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High multiplex, digital spatial profiling of proteins and RNA in fixed tissue using genomic detection methods

By Christopher R. Merritt, Giang T Ong, Sarah Church, Kristi Barker, Gary Geiss, Margaret Hoang, Jaemyeong Jung, Yan Liang, Jill McKay-Fleisch, Karen Nguyen, Kristina Sorg, Isaac Sprague, Charles Warren, Sarah Warren, Zoey Zhou, Daniel R. Zollinger, Dwayne L. Dunaway, Gordon B. Mills, Joseph M. Beechem

Posted 22 Feb 2019
bioRxiv DOI: 10.1101/559021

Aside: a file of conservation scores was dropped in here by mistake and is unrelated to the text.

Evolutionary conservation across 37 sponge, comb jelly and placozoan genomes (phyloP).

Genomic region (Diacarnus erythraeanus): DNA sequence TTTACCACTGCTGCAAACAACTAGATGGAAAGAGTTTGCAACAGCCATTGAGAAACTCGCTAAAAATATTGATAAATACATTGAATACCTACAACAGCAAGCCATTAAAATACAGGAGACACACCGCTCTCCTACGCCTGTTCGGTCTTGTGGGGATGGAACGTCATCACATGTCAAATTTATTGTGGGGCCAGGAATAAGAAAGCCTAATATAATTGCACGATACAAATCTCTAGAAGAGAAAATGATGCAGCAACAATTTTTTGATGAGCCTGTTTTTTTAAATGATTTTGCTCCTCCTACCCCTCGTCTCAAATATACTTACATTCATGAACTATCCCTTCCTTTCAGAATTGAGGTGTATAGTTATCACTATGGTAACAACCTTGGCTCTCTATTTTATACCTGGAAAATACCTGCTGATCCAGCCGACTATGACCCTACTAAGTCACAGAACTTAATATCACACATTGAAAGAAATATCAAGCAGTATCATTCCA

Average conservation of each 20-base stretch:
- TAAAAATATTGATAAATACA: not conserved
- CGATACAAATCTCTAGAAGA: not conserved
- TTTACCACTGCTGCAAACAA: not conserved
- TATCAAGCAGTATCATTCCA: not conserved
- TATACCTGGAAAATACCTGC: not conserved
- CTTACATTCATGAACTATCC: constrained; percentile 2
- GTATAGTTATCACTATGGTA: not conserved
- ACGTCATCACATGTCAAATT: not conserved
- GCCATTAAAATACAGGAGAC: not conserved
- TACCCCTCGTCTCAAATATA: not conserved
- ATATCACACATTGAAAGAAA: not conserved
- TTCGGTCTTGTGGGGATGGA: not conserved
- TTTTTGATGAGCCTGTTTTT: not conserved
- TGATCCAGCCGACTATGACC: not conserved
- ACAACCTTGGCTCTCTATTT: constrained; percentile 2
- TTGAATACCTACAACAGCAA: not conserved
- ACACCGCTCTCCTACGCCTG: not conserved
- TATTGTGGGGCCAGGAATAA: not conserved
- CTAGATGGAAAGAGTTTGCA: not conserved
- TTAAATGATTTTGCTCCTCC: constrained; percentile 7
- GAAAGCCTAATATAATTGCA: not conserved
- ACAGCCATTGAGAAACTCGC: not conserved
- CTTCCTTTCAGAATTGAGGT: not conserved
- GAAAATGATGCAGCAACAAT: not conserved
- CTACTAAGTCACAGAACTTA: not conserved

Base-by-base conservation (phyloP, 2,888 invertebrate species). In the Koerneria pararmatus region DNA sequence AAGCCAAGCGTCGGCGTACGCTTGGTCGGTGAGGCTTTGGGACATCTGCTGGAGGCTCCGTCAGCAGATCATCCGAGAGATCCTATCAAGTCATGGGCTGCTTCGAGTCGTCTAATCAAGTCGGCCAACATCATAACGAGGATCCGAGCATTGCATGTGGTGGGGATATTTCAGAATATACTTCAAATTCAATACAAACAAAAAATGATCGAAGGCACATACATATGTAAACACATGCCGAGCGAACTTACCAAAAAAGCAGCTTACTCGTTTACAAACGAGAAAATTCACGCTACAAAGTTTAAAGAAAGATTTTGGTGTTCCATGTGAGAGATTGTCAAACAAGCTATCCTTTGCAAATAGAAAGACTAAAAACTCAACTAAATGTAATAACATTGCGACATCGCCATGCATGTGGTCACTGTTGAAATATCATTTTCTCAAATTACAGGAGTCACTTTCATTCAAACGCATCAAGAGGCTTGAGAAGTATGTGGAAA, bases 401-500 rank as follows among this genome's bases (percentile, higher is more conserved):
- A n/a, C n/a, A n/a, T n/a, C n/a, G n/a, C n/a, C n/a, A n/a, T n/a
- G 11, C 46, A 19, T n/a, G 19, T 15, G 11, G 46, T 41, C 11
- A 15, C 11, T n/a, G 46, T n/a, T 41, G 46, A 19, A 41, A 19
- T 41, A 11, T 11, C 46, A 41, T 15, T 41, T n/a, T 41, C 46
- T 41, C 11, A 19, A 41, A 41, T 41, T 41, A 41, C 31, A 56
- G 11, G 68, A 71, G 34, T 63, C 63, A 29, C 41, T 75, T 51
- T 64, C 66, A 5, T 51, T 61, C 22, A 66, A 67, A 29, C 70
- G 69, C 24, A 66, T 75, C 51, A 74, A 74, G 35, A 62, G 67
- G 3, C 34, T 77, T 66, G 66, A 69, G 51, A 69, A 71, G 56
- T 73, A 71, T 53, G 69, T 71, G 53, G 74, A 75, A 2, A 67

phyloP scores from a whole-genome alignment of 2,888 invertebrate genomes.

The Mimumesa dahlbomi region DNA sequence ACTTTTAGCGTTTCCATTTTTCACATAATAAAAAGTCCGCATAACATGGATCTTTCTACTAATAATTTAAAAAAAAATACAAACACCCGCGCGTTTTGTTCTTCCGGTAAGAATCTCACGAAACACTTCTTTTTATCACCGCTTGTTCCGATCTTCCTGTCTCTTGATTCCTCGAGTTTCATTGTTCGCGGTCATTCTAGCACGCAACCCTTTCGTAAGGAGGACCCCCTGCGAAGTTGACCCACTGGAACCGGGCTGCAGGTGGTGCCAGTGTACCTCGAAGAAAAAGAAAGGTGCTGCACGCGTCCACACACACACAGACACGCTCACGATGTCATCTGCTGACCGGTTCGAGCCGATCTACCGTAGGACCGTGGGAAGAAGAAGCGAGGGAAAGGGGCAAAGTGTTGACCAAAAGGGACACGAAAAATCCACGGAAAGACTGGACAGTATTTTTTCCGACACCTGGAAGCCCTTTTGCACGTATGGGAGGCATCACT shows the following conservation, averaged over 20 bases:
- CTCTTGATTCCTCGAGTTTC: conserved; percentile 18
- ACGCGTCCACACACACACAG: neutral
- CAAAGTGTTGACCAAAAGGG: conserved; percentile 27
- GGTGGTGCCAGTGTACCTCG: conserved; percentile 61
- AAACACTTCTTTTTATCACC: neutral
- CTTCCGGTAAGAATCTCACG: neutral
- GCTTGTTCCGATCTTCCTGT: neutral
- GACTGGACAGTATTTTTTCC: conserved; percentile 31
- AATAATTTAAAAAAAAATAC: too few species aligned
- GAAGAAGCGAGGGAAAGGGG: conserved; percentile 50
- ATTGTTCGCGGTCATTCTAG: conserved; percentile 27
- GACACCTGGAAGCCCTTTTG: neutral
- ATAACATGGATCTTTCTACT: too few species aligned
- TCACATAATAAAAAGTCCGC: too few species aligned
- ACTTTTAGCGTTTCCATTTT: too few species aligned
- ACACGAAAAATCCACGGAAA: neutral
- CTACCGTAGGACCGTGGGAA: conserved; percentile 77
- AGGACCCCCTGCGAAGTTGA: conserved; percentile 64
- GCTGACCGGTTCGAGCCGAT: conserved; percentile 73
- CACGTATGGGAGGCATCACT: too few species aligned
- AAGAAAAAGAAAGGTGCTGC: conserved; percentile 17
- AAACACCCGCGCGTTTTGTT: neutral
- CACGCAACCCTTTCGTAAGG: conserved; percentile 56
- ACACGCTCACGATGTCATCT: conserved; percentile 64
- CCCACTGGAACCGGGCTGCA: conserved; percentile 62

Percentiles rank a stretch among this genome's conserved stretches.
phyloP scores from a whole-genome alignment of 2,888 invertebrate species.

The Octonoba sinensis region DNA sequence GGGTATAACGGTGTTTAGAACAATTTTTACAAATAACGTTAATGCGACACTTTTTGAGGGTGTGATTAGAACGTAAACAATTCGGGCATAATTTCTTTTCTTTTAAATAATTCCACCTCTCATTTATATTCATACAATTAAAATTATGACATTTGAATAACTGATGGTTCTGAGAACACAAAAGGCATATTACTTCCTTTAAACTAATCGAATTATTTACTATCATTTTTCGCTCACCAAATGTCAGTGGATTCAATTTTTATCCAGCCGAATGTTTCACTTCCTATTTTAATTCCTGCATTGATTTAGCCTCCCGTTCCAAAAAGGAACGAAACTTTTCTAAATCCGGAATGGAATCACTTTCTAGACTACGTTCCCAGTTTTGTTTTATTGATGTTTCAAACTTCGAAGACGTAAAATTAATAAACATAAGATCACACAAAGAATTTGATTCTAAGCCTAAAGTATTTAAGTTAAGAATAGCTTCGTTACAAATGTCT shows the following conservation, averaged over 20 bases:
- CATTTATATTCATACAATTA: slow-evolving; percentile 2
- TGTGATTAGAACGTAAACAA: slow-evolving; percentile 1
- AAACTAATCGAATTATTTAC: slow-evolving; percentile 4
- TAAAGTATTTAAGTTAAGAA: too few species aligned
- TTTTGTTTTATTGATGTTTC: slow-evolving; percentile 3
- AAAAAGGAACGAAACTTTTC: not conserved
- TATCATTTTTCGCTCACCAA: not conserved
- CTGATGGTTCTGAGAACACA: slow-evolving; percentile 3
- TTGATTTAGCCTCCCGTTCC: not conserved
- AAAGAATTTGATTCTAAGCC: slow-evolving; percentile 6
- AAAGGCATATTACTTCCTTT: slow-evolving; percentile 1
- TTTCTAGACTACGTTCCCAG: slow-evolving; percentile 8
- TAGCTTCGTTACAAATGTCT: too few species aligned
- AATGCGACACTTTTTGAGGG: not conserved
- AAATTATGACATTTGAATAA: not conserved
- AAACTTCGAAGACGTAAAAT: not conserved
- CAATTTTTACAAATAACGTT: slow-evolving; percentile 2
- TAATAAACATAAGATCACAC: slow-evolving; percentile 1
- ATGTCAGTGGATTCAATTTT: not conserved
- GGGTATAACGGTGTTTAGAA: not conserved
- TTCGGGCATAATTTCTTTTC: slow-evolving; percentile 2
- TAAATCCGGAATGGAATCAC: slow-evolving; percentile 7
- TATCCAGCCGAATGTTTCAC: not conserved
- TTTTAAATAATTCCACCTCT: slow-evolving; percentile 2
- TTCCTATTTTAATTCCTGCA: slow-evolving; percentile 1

We have developed Digital Spatial Profiling (DSP), a non-destructive method for high-plex spatial profiling of proteins and RNA, using oligonucleotide detection technologies with unlimited multiplexing capability. The key breakthroughs underlying DSP are threefold: (1) multiplexed readout of proteins/RNA using oligo-tags; (2) oligo-tags attached to affinity reagents (antibodies/RNA probes) through a photocleavable (PC) linker; (3) photocleaving light projected onto the tissue sample to release PC-oligos in any spatial pattern. Here we show precise analyte reproducibility, validation, and cellular resolution using DSP. We also demonstrate biological proof-of-concept using lymphoid, colorectal tumor, and autoimmune tissue as models to profile immune cell populations, stroma, and cancer cells to identify factors specific for the diseased microenvironment. DSP utilizes the unlimited multiplexing capability of modern genomic approaches, while simultaneously providing spatial context of protein and RNA to examine biological questions based on analyte location and distribution.

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